ICQ could be described as the ancestor of Whatsapp in a time of — only — desktop computers
, photo: Wikimedia
09 of January 2017 17:15:08
For some of us, the bright flower icon and its trademark uh-oh and knocking notifications were the beginning of chat-based interactions in our lives. That was twenty years ago. For our younger readers who have no clue what this is, ICQ could be described as the ancestor of Whatsapp in a time of — only — desktop computers.
Released in 1996 by four Israeli students, ICQ was a simple text message exchange platform. Users were looked up by numbers; you could see other peoples IP and TCP along with status updates. In the early times of internet dial-up access, the 1.3 million users that went online on the application were a massive audience. As its popularity increased by the million every month after 1998, many other features were available through ICQ such as e-mail sending, user search and contact list groups.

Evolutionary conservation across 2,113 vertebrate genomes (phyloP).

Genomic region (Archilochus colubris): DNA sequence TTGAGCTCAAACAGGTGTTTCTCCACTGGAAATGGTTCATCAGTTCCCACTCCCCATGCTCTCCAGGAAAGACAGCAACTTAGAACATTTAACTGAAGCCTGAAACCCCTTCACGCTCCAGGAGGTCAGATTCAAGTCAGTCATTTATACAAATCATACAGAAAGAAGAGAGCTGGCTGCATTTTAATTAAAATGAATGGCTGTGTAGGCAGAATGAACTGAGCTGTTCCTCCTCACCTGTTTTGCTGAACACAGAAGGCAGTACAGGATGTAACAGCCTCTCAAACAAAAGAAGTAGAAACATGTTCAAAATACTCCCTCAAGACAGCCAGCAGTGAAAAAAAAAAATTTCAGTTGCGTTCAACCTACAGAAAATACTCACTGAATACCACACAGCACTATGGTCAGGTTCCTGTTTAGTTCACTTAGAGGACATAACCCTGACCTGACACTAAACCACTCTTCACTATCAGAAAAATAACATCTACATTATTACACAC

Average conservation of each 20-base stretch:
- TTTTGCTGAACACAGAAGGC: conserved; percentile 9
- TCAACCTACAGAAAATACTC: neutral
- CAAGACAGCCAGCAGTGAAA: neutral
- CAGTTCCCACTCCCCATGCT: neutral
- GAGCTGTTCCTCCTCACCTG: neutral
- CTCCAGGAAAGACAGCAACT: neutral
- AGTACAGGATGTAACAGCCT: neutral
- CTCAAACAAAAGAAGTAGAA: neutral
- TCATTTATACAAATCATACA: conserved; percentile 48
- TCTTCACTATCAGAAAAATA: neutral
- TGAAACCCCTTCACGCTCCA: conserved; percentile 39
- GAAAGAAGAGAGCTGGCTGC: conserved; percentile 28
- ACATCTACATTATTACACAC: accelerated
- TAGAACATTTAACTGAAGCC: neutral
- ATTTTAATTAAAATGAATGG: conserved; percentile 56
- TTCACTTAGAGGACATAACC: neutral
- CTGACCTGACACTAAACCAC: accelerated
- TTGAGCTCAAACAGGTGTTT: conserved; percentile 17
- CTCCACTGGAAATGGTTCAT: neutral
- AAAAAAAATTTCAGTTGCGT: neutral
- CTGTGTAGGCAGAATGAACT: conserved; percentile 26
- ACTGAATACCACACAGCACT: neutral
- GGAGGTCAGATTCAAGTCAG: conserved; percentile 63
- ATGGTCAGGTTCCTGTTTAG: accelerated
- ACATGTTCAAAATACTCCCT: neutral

After many more changes and updates, desktop clients, mobile versions and two acquisitions later (AOL and Mail.Ru), ICQ is still around boasting pretty useful new developments. The new version of the app provides amazing improvements such as end-to-end encryption, as well as video and voice calls. Mask overlays and neural networks to process photos into styles are also featured.
Stickers, emojis, unlimited free messages and SMS (if your friends don’t use ICQ, the message is delivered as a free SMS) are all part of the mobile come back of an old chat veteran. It is available for iOS, Android, PC, Mac and Linux, so there is no excuse not to give it a try. This instant messenger can be run along with other services such as Gmail or Facebook. One of the best parts about it is that it won’t run your battery dry, ICQ can run in background mode which is a clear advantage over other messenger services.